Deadlines and Resolutions

It is the start of the new year and traditionally the time to make resolutions about changes that we want to make in our lives. I make new year’s resolutions, with various amounts of serious commitment, every year. And like most people they rarely outlive January. The first week of January must be the busiest sign up time for gym membership. But I’m sure the gyms are a lot less crowded in February 🙂
But this year I have decided to make some resolutions regarding my writing that I want to share here. I have decided to publish a new ebook every month this year. More if possible, but at least twelve. Now that does not mean that I intend to write twelve novels this year, a sort of year long NaNoWriMo. An ebook could be a single short story. Or it could indeed be a full length novel.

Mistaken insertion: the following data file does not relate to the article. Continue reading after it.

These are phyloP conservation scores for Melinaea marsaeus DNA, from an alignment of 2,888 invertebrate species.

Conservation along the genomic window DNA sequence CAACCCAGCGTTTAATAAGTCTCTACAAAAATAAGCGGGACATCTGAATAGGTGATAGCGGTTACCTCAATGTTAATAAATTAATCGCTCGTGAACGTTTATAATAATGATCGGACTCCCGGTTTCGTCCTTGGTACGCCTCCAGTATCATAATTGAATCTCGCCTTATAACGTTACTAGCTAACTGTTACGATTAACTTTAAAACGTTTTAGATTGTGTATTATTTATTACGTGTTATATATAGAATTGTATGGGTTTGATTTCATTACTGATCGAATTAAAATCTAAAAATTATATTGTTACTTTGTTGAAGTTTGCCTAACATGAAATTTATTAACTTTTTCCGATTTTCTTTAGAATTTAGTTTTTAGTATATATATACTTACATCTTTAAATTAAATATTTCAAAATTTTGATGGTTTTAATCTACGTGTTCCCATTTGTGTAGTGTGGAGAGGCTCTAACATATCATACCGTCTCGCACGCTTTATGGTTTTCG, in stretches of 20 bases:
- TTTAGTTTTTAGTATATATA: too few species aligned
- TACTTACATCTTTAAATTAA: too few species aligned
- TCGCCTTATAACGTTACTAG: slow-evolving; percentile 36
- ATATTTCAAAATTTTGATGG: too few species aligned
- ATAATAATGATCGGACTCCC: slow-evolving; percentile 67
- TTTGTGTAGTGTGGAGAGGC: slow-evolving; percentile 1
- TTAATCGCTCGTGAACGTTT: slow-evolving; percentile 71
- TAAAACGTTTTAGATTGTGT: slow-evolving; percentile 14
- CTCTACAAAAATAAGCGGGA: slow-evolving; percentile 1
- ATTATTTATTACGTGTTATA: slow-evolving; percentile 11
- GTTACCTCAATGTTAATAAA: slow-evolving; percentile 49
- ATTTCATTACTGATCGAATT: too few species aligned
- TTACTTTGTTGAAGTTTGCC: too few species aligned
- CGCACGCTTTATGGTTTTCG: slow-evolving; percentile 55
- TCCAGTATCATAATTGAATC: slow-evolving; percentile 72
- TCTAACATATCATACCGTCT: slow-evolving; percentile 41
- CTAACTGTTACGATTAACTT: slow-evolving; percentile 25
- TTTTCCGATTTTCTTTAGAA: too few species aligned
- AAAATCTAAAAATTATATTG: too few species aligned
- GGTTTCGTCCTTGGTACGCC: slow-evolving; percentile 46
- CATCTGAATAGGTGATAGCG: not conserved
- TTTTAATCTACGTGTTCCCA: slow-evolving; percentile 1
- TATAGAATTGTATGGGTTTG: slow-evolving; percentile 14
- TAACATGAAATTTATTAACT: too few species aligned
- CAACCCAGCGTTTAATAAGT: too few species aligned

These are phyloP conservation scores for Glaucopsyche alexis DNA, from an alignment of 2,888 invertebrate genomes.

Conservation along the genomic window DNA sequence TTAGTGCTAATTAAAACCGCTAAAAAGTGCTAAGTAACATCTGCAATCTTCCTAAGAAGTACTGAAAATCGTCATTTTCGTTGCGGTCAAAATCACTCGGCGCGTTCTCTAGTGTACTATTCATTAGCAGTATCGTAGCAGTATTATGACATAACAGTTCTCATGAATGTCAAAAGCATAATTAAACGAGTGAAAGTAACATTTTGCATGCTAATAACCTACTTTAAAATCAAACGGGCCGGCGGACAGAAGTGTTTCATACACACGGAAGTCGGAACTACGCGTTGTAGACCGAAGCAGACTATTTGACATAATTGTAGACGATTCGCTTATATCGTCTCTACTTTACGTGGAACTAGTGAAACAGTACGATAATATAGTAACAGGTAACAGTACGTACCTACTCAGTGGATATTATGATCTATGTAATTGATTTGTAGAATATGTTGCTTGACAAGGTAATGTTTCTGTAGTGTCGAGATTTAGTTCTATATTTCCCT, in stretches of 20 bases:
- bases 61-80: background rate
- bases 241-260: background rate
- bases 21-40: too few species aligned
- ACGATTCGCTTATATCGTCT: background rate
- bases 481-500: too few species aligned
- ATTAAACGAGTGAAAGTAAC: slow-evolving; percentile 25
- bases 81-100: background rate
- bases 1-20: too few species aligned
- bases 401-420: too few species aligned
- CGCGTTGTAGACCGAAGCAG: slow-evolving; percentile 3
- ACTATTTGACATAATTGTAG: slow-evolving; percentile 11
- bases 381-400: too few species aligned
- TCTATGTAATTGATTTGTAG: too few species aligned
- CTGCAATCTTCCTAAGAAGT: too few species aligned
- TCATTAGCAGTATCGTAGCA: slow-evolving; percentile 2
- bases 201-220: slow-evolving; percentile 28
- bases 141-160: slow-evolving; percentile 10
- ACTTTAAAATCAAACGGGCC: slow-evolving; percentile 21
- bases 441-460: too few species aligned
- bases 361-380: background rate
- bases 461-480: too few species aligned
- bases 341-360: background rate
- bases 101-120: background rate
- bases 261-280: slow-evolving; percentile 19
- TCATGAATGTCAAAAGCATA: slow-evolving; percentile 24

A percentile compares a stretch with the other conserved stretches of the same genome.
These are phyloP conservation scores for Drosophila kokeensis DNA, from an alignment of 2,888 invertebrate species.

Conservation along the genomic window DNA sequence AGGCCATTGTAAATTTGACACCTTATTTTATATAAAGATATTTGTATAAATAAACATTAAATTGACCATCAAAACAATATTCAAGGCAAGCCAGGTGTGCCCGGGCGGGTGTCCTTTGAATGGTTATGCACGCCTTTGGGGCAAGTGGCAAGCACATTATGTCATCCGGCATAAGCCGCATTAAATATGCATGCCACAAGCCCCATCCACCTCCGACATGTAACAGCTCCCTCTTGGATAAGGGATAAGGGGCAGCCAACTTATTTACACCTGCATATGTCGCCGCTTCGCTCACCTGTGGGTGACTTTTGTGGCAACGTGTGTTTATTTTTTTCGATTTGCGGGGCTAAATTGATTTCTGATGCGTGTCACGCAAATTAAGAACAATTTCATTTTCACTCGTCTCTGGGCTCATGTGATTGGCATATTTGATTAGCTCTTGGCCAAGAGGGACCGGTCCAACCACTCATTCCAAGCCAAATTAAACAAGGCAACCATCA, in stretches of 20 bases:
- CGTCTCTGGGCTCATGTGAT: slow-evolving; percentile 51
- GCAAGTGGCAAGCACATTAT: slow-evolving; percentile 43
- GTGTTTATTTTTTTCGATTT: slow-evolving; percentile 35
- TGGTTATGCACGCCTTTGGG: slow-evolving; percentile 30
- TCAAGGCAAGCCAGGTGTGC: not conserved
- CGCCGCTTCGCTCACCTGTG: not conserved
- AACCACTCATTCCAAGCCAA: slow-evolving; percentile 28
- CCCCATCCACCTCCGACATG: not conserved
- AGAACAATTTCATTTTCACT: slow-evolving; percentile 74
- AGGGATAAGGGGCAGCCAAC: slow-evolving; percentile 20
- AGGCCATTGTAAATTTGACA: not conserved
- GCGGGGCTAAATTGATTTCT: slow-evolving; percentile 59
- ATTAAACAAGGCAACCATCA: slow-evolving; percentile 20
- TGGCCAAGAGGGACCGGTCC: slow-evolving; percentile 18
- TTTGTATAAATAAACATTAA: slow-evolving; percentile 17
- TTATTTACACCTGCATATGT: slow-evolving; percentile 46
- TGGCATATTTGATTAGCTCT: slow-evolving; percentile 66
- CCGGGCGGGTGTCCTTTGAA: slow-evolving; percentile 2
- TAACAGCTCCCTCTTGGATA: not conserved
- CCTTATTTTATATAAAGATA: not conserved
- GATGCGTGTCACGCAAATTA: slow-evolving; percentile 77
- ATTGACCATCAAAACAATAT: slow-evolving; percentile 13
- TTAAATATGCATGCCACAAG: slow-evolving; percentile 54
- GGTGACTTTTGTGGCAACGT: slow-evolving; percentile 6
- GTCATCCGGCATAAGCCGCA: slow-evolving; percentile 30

One of the things that I feel has been holding me back from developing my writing career is that while I have been writing stories and novels since I was ten years of age writing as a career has always been an aspiration, or a dream, and not something that I actively pursued. Except for a time in the early 90’s when I sent a couple of manuscripts around a bunch of publishers, and received a bunch of rejections, before I realised that even if I did manage to get published I would have very little hope of actually making a living as a writer, nevermind achieving my dreams of wealth and fame as an international bestselling author.